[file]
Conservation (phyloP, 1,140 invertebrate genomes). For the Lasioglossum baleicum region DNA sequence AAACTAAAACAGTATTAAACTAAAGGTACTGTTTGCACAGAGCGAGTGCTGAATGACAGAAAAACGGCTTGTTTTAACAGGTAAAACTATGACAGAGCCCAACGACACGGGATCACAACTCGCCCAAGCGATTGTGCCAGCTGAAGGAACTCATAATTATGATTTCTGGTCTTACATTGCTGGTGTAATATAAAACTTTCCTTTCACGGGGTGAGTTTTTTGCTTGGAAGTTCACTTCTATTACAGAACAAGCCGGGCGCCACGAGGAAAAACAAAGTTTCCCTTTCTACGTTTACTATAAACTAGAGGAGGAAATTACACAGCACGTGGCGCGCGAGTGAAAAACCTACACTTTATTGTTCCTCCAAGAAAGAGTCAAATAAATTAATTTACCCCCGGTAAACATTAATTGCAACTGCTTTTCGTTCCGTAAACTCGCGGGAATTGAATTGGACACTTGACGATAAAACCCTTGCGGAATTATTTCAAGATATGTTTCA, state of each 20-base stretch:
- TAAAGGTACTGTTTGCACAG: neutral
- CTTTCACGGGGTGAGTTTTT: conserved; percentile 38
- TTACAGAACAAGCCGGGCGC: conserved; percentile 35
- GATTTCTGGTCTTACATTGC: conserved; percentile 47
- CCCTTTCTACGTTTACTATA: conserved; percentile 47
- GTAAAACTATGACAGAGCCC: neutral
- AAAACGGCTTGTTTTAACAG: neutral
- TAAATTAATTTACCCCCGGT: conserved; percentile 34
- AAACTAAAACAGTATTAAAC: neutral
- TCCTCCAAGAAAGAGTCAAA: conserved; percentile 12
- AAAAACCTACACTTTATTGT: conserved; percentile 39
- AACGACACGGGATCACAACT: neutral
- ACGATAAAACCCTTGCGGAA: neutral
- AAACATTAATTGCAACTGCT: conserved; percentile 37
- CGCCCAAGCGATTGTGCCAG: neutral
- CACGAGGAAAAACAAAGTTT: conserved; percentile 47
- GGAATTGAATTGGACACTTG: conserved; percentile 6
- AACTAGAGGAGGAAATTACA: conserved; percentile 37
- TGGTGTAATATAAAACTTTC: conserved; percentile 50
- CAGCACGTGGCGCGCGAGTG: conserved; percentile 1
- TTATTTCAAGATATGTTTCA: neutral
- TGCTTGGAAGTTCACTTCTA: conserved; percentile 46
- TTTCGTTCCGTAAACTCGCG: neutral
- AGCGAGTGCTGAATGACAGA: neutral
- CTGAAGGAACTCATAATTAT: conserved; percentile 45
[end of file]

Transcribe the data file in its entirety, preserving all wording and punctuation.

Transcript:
Conservation (phyloP, 1,140 invertebrate genomes). For the Lasioglossum baleicum region DNA sequence AAACTAAAACAGTATTAAACTAAAGGTACTGTTTGCACAGAGCGAGTGCTGAATGACAGAAAAACGGCTTGTTTTAACAGGTAAAACTATGACAGAGCCCAACGACACGGGATCACAACTCGCCCAAGCGATTGTGCCAGCTGAAGGAACTCATAATTATGATTTCTGGTCTTACATTGCTGGTGTAATATAAAACTTTCCTTTCACGGGGTGAGTTTTTTGCTTGGAAGTTCACTTCTATTACAGAACAAGCCGGGCGCCACGAGGAAAAACAAAGTTTCCCTTTCTACGTTTACTATAAACTAGAGGAGGAAATTACACAGCACGTGGCGCGCGAGTGAAAAACCTACACTTTATTGTTCCTCCAAGAAAGAGTCAAATAAATTAATTTACCCCCGGTAAACATTAATTGCAACTGCTTTTCGTTCCGTAAACTCGCGGGAATTGAATTGGACACTTGACGATAAAACCCTTGCGGAATTATTTCAAGATATGTTTCA, state of each 20-base stretch:
- TAAAGGTACTGTTTGCACAG: neutral
- CTTTCACGGGGTGAGTTTTT: conserved; percentile 38
- TTACAGAACAAGCCGGGCGC: conserved; percentile 35
- GATTTCTGGTCTTACATTGC: conserved; percentile 47
- CCCTTTCTACGTTTACTATA: conserved; percentile 47
- GTAAAACTATGACAGAGCCC: neutral
- AAAACGGCTTGTTTTAACAG: neutral
- TAAATTAATTTACCCCCGGT: conserved; percentile 34
- AAACTAAAACAGTATTAAAC: neutral
- TCCTCCAAGAAAGAGTCAAA: conserved; percentile 12
- AAAAACCTACACTTTATTGT: conserved; percentile 39
- AACGACACGGGATCACAACT: neutral
- ACGATAAAACCCTTGCGGAA: neutral
- AAACATTAATTGCAACTGCT: conserved; percentile 37
- CGCCCAAGCGATTGTGCCAG: neutral
- CACGAGGAAAAACAAAGTTT: conserved; percentile 47
- GGAATTGAATTGGACACTTG: conserved; percentile 6
- AACTAGAGGAGGAAATTACA: conserved; percentile 37
- TGGTGTAATATAAAACTTTC: conserved; percentile 50
- CAGCACGTGGCGCGCGAGTG: conserved; percentile 1
- TTATTTCAAGATATGTTTCA: neutral
- TGCTTGGAAGTTCACTTCTA: conserved; percentile 46
- TTTCGTTCCGTAAACTCGCG: neutral
- AGCGAGTGCTGAATGACAGA: neutral
- CTGAAGGAACTCATAATTAT: conserved; percentile 45